While the SASE approach was already in the works to impact network security, the COVID crisis has certainly accelerated its growth. Many organizations were set up to support a small number of employees working remotely for a portion of the time, often using ineffective legacy VPNs. With the work-from-home (WFH) order, IT teams were not ready to rapidly transition into supporting a fully remote workforce to keep operations going. Average home IT security is usually weak, and hackers can target personal routers to compromise connected corporate devices.
With SASE, organizations can deploy secure access to homes using a thin branch approach throughout the cloud, while simultaneously running a software stack on-premises for offices as needed. SASE is designed to be flexible and easily applied to any combination of laptops and mobile devices used by home workers.
On the IT side, the WFH era has required an exorbitant number of man hours for IT departments to get employees and contractors set up with secure access. If you imagine that a single set-up may take around an hour, it’s easy to see that scaling to a global workforce of tens of thousands of employees is an insurmountable logistical challenge.
SASE, with multiple security solutions integrated into a single cloud-based service, can dramatically reduce the effort and time needed to get workers connected and secured. WFH employees can simply download from a client or app store to access security and software defined networking services. Based on identity, SASE instantly delivers secure, high performance and segmented access to individual employees. Since SASE is so scalable, it equips organizations for working environments in the coming months and years. Organizations can easily scale their deployments down and up, as workers return to the office or if new outbreaks occur and WFH is ordered.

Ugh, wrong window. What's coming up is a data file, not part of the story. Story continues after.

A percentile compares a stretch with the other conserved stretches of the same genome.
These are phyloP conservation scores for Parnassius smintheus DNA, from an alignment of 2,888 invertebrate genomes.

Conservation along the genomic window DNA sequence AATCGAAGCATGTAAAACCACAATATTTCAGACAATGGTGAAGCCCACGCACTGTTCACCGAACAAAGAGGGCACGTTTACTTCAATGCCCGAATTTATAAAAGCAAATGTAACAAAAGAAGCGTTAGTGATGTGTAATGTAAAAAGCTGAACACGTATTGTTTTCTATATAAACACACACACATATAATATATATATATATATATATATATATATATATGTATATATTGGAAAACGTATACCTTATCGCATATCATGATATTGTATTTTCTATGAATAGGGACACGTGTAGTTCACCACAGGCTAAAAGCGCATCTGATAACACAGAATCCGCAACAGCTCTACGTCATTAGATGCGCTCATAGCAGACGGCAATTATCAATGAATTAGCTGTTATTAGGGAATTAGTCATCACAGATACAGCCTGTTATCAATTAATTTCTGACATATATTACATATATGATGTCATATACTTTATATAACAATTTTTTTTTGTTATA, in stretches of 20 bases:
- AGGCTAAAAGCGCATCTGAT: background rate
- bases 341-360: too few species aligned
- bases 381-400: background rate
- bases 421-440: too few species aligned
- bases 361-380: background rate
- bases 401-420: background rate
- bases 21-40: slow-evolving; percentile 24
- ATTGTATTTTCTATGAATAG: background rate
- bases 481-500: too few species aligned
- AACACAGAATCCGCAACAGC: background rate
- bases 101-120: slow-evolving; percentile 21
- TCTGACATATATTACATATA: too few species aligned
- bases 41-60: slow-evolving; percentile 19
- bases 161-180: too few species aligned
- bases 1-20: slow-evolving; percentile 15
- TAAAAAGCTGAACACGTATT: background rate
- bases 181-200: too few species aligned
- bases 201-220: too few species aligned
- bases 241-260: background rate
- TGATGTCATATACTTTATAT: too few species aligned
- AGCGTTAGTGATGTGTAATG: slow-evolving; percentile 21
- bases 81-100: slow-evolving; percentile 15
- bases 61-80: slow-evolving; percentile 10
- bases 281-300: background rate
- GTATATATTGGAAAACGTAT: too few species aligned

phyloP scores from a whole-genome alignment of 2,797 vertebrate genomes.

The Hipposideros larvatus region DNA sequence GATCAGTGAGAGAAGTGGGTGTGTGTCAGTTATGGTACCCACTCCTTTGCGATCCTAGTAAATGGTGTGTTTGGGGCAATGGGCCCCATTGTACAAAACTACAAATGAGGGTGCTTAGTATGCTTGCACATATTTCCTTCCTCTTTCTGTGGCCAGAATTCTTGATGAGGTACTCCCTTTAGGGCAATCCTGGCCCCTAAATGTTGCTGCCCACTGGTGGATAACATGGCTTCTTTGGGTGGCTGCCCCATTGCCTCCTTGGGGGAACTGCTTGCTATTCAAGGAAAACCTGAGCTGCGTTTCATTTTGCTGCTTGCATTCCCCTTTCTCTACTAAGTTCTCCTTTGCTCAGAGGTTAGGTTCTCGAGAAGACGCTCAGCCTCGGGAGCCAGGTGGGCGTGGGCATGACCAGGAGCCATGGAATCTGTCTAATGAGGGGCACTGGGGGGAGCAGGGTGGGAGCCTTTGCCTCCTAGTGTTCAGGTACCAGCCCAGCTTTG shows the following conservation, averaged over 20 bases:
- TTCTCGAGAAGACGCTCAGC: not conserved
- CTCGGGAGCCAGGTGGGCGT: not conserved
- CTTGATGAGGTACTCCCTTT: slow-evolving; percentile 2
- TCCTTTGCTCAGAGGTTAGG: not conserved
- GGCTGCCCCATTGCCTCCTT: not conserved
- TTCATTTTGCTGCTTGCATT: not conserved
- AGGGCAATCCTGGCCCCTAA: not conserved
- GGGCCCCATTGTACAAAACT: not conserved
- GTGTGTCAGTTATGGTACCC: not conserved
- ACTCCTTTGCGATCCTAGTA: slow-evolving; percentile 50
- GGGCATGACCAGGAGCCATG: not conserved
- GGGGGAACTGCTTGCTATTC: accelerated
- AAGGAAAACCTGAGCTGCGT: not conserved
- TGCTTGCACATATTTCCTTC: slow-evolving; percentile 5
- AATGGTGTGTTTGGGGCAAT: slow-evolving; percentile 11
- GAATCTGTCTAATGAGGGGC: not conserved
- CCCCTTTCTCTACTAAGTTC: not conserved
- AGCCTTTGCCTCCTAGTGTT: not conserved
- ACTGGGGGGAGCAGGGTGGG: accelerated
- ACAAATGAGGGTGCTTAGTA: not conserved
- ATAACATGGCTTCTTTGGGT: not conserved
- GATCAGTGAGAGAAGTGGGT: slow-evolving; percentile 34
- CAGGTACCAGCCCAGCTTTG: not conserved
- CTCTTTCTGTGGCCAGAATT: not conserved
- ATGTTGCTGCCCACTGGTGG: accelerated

SASE and Cloud Driving Network Security
The rapid development and adoption of cloud over the past few years has been amazing. Humans and machines alike can access networking services from any device and any location in the world. This flexibility has been crucial to keeping economies and societies running during the COVID-19 crisis, and a trend put in practice by SASE.
Even when COVID is finally behind us, the working world has been forever changed by challenges organizations had to overcome in 2020. Those businesses unprepared for the WFH shift have the opportunity to invest in long-term solutions to facilitate high quality, secure remote working. The flexibility and scalability of SASE is well suited to meet this need. SASE’s ability to deliver multiple integrated secure networking solutions through a single service has huge potential for banking, retail, and any other sector that must secure high-value data across multiple use cases and locations.